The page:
Intrafirm Trade and Vertical Fragmentation in U.S. Multinational Corporations
Using firm-level data, we document two new facts regarding intrafirm trade and the activities of the foreign affiliates of U.S. multinational corporations. First, intrafirm trade is concentrated among a small number of large affiliates within large multinational corporations; the median affiliate ships nothing to the rest of the corporation. Second, we find that the input-output coefficient linking the parent’s and affiliate’s industries of operation—a characteristic commonly associated with production fragmentation— is not related to a corresponding intrafirm flow of goods.
A previous version of this paper was circulated under the title “Horizontal versus Vertical Foreign Direct Investment: New Evidence from U.S. Multinationals.” We are thankful for helpful comments from Daniel Trefler, Laura Alfaro, David Atkin, Pablo Fajgelbaum, Fritz Foley, Nicholas Sly, and Stephen Yeaple. We would also like to thank William Zeile for help with the multinational affiliate data and comments on an early draft. Ruhl thanks the National Science Foundation for support under grant SES-0536970. The statistical analysis of firm-level data on U.S. multinational companies was conducted at the Bureau of Economic Analysis, U.S. Department of Commerce, under arrangements that maintain legal confidentiality requirements. The views expressed are those of the authors and do not reflect official positions of the U.S. Department of Commerce, nor of the National Bureau of Economic Research.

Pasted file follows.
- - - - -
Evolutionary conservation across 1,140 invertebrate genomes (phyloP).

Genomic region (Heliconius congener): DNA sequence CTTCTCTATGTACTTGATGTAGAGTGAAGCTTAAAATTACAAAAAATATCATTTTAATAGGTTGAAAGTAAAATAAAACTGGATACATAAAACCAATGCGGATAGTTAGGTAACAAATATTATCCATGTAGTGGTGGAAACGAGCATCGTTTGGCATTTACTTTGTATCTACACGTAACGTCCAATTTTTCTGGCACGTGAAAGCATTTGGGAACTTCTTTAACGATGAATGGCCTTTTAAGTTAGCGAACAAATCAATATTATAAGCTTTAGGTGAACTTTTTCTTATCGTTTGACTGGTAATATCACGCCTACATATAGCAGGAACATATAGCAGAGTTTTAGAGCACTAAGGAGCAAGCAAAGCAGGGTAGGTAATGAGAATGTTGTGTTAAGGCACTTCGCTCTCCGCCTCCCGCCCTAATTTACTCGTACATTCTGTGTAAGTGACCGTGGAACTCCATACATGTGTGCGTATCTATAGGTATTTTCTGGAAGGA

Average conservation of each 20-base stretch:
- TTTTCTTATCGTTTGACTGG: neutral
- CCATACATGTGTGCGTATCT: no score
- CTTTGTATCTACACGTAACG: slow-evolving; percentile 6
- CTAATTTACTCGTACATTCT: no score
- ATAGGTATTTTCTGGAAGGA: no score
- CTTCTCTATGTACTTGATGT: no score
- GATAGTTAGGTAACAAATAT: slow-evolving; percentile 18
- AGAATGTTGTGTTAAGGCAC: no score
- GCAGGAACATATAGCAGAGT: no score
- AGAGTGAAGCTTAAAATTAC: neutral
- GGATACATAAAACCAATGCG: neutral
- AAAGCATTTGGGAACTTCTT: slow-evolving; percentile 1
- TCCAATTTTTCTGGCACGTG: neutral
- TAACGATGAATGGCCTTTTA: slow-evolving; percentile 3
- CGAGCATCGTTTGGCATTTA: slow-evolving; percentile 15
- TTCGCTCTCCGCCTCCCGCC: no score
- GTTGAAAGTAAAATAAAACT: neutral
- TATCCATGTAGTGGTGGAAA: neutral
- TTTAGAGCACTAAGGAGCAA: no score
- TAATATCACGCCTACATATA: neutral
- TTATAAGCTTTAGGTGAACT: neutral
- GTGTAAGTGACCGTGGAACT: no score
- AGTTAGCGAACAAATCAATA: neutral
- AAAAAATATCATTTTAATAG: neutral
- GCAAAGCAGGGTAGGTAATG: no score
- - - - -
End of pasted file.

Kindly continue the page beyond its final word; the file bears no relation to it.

Ramondo, Natalia & Rappoport, Veronica & Ruhl, Kim J., 2016. "Intrafirm trade and vertical fragmentation in U.S. multinational corporations," Journal of International Economics, Elsevier, vol. 98(C), pages 51-59. citation courtesy of